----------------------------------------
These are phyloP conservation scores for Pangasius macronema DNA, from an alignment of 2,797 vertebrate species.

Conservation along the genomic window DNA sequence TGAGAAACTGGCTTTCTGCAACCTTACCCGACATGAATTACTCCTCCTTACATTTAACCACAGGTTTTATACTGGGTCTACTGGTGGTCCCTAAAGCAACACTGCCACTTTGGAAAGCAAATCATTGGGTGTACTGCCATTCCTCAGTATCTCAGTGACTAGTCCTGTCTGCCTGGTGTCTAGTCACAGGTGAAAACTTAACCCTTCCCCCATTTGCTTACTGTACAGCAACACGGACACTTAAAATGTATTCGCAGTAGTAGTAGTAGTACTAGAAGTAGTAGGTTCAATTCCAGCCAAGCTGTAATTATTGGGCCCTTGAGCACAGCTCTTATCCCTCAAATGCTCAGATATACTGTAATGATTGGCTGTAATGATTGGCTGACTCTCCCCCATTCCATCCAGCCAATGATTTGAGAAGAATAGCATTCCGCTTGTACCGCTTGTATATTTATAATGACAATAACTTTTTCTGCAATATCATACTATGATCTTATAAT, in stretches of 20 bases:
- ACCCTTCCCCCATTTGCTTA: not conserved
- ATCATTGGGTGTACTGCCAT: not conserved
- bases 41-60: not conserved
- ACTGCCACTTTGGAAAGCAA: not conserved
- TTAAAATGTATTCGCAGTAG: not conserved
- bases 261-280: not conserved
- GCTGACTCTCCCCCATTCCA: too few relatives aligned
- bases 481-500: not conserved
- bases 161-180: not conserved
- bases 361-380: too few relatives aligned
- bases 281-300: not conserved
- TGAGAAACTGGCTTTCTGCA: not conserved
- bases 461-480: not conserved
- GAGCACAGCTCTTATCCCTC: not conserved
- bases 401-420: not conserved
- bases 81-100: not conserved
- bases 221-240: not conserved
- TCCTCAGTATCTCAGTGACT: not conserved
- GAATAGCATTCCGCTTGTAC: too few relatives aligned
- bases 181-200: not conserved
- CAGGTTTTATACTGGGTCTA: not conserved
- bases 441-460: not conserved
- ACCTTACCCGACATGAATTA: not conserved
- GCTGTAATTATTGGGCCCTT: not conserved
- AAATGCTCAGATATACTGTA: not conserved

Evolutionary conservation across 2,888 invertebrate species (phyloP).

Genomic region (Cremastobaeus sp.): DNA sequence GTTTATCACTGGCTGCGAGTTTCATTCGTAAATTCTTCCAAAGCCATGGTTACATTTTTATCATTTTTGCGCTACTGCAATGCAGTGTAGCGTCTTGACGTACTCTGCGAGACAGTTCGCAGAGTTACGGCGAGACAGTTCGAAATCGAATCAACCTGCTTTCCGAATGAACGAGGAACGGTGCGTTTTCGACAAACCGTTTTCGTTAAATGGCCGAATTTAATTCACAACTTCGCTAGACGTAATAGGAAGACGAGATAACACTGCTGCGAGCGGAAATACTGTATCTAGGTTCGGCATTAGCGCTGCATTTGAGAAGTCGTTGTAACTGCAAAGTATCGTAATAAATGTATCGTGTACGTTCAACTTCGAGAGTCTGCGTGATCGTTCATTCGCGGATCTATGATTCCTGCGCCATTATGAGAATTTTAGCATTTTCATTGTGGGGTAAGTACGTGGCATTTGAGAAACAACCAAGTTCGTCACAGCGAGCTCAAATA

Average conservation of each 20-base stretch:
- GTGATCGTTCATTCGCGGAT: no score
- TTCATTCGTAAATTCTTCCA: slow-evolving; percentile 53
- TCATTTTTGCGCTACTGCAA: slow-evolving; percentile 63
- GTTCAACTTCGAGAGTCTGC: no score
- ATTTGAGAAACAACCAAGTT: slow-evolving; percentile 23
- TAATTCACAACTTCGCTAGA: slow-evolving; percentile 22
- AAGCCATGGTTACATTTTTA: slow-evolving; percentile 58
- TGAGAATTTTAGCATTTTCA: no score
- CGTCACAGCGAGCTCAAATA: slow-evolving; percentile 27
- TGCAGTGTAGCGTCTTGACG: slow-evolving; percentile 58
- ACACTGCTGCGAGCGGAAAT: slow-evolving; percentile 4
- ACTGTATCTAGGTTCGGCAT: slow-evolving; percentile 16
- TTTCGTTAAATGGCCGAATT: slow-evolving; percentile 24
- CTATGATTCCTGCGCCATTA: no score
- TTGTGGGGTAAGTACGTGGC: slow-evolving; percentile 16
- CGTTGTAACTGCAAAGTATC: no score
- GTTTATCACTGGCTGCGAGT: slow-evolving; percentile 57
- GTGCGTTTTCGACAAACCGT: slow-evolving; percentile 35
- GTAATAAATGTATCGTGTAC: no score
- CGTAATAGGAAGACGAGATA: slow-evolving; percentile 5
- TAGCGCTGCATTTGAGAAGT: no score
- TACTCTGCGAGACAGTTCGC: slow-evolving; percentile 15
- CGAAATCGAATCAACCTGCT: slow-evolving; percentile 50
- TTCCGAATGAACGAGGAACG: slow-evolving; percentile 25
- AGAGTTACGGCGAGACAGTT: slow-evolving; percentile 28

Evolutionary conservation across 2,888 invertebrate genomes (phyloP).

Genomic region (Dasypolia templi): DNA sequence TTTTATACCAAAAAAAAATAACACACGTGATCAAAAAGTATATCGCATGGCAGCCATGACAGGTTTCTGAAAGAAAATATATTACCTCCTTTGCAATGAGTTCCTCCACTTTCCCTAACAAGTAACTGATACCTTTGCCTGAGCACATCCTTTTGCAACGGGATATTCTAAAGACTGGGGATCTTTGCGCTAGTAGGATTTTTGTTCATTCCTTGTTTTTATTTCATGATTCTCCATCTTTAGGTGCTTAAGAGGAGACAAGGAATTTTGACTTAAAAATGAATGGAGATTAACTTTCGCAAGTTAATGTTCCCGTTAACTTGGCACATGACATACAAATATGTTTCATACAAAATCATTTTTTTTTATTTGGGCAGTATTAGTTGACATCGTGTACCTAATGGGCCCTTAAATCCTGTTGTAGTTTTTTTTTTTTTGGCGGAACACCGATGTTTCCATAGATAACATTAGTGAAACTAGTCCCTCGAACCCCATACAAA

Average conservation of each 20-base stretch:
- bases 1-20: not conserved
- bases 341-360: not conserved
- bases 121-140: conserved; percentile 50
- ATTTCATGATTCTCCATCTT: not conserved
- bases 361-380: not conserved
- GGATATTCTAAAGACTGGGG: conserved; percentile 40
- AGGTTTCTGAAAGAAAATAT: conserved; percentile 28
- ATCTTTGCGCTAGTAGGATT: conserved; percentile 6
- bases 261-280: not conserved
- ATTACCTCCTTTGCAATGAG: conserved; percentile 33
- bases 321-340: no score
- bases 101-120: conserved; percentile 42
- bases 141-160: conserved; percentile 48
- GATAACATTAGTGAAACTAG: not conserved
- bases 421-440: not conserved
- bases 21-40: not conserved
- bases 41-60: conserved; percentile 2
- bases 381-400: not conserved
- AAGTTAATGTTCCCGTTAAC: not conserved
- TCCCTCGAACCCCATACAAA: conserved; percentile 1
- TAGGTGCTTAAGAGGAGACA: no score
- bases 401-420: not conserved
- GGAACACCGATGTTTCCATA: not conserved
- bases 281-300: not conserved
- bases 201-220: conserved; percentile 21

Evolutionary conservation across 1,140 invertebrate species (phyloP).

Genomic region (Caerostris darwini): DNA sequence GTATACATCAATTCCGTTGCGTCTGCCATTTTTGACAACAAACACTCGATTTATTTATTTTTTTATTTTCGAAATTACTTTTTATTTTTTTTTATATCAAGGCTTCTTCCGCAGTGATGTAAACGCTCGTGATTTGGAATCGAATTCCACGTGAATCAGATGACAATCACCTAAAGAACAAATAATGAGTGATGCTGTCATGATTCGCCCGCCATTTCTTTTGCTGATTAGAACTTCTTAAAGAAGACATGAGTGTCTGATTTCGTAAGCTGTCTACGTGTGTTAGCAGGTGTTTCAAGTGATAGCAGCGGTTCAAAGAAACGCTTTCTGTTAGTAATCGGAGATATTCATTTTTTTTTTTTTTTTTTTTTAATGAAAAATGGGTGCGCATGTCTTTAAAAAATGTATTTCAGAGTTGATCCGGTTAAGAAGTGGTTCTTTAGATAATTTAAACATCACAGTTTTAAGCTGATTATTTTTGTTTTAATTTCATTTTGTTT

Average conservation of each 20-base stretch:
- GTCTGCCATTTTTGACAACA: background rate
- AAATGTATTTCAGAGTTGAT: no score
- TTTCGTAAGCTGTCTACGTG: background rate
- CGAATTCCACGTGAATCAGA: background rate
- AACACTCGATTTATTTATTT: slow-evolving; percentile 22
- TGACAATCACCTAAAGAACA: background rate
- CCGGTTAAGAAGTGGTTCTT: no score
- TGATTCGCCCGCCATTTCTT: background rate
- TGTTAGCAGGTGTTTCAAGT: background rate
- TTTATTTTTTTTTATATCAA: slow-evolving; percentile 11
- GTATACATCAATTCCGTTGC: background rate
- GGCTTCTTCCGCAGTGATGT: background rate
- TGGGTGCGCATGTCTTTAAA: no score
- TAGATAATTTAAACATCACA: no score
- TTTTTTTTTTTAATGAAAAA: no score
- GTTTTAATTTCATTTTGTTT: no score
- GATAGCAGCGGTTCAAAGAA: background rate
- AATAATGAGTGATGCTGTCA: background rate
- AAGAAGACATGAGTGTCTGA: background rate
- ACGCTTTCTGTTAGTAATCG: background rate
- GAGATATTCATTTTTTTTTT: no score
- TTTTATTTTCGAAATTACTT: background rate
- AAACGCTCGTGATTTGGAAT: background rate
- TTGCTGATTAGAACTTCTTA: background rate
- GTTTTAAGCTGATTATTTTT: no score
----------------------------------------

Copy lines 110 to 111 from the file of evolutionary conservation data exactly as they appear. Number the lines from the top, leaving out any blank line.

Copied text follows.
- TTGCTGATTAGAACTTCTTA: background rate
- GTTTTAAGCTGATTATTTTT: no score